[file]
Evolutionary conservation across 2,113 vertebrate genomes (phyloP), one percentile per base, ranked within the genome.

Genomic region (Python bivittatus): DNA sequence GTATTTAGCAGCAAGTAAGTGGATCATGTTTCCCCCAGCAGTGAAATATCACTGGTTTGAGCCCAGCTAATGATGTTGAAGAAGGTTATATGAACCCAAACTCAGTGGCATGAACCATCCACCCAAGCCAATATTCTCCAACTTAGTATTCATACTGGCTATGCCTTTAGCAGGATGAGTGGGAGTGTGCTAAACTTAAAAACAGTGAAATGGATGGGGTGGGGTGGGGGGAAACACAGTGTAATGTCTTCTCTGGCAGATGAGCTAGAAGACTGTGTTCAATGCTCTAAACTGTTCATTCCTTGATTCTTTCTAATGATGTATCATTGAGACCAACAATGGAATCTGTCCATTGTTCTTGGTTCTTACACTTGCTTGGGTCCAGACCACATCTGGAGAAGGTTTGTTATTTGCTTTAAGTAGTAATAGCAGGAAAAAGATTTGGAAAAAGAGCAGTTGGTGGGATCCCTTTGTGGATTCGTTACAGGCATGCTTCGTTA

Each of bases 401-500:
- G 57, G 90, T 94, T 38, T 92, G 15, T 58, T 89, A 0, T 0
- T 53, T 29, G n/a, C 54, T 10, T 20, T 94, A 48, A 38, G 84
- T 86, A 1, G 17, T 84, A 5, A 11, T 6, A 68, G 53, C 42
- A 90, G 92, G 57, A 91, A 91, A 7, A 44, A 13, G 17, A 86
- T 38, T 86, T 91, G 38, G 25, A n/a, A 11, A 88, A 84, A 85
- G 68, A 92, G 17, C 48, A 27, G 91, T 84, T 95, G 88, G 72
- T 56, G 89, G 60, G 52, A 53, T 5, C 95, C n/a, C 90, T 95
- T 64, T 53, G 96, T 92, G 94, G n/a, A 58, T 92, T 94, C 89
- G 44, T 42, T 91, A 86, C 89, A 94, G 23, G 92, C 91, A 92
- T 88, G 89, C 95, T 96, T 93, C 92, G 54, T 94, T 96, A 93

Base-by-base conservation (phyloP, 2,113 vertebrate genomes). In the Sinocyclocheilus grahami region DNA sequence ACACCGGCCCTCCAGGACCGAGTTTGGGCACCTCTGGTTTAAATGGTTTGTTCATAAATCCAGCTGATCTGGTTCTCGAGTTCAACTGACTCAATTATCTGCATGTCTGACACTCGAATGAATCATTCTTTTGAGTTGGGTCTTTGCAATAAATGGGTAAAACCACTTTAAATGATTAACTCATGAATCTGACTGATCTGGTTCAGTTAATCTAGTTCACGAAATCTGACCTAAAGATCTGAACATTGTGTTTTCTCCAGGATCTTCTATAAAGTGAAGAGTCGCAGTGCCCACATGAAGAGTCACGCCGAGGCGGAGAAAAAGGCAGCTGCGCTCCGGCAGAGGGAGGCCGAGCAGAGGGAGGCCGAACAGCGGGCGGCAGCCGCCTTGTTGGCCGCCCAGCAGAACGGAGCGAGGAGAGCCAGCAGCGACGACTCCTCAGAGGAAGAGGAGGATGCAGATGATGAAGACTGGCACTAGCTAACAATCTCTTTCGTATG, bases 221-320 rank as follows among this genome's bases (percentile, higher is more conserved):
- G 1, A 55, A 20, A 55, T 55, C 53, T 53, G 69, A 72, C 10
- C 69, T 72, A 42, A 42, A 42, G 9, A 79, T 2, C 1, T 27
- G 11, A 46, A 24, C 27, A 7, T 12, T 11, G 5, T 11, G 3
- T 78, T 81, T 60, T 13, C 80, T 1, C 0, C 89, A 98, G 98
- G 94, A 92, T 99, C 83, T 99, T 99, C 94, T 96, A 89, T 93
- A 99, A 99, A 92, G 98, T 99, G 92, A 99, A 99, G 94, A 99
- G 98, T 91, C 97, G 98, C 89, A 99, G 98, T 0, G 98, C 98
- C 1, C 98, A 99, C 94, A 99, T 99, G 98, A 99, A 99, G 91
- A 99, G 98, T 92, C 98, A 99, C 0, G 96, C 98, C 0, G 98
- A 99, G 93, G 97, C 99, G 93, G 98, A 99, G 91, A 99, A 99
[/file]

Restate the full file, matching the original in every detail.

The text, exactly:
Evolutionary conservation across 2,113 vertebrate genomes (phyloP), one percentile per base, ranked within the genome.

Genomic region (Python bivittatus): DNA sequence GTATTTAGCAGCAAGTAAGTGGATCATGTTTCCCCCAGCAGTGAAATATCACTGGTTTGAGCCCAGCTAATGATGTTGAAGAAGGTTATATGAACCCAAACTCAGTGGCATGAACCATCCACCCAAGCCAATATTCTCCAACTTAGTATTCATACTGGCTATGCCTTTAGCAGGATGAGTGGGAGTGTGCTAAACTTAAAAACAGTGAAATGGATGGGGTGGGGTGGGGGGAAACACAGTGTAATGTCTTCTCTGGCAGATGAGCTAGAAGACTGTGTTCAATGCTCTAAACTGTTCATTCCTTGATTCTTTCTAATGATGTATCATTGAGACCAACAATGGAATCTGTCCATTGTTCTTGGTTCTTACACTTGCTTGGGTCCAGACCACATCTGGAGAAGGTTTGTTATTTGCTTTAAGTAGTAATAGCAGGAAAAAGATTTGGAAAAAGAGCAGTTGGTGGGATCCCTTTGTGGATTCGTTACAGGCATGCTTCGTTA

Each of bases 401-500:
- G 57, G 90, T 94, T 38, T 92, G 15, T 58, T 89, A 0, T 0
- T 53, T 29, G n/a, C 54, T 10, T 20, T 94, A 48, A 38, G 84
- T 86, A 1, G 17, T 84, A 5, A 11, T 6, A 68, G 53, C 42
- A 90, G 92, G 57, A 91, A 91, A 7, A 44, A 13, G 17, A 86
- T 38, T 86, T 91, G 38, G 25, A n/a, A 11, A 88, A 84, A 85
- G 68, A 92, G 17, C 48, A 27, G 91, T 84, T 95, G 88, G 72
- T 56, G 89, G 60, G 52, A 53, T 5, C 95, C n/a, C 90, T 95
- T 64, T 53, G 96, T 92, G 94, G n/a, A 58, T 92, T 94, C 89
- G 44, T 42, T 91, A 86, C 89, A 94, G 23, G 92, C 91, A 92
- T 88, G 89, C 95, T 96, T 93, C 92, G 54, T 94, T 96, A 93

Base-by-base conservation (phyloP, 2,113 vertebrate genomes). In the Sinocyclocheilus grahami region DNA sequence ACACCGGCCCTCCAGGACCGAGTTTGGGCACCTCTGGTTTAAATGGTTTGTTCATAAATCCAGCTGATCTGGTTCTCGAGTTCAACTGACTCAATTATCTGCATGTCTGACACTCGAATGAATCATTCTTTTGAGTTGGGTCTTTGCAATAAATGGGTAAAACCACTTTAAATGATTAACTCATGAATCTGACTGATCTGGTTCAGTTAATCTAGTTCACGAAATCTGACCTAAAGATCTGAACATTGTGTTTTCTCCAGGATCTTCTATAAAGTGAAGAGTCGCAGTGCCCACATGAAGAGTCACGCCGAGGCGGAGAAAAAGGCAGCTGCGCTCCGGCAGAGGGAGGCCGAGCAGAGGGAGGCCGAACAGCGGGCGGCAGCCGCCTTGTTGGCCGCCCAGCAGAACGGAGCGAGGAGAGCCAGCAGCGACGACTCCTCAGAGGAAGAGGAGGATGCAGATGATGAAGACTGGCACTAGCTAACAATCTCTTTCGTATG, bases 221-320 rank as follows among this genome's bases (percentile, higher is more conserved):
- G 1, A 55, A 20, A 55, T 55, C 53, T 53, G 69, A 72, C 10
- C 69, T 72, A 42, A 42, A 42, G 9, A 79, T 2, C 1, T 27
- G 11, A 46, A 24, C 27, A 7, T 12, T 11, G 5, T 11, G 3
- T 78, T 81, T 60, T 13, C 80, T 1, C 0, C 89, A 98, G 98
- G 94, A 92, T 99, C 83, T 99, T 99, C 94, T 96, A 89, T 93
- A 99, A 99, A 92, G 98, T 99, G 92, A 99, A 99, G 94, A 99
- G 98, T 91, C 97, G 98, C 89, A 99, G 98, T 0, G 98, C 98
- C 1, C 98, A 99, C 94, A 99, T 99, G 98, A 99, A 99, G 91
- A 99, G 98, T 92, C 98, A 99, C 0, G 96, C 98, C 0, G 98
- A 99, G 93, G 97, C 99, G 93, G 98, A 99, G 91, A 99, A 99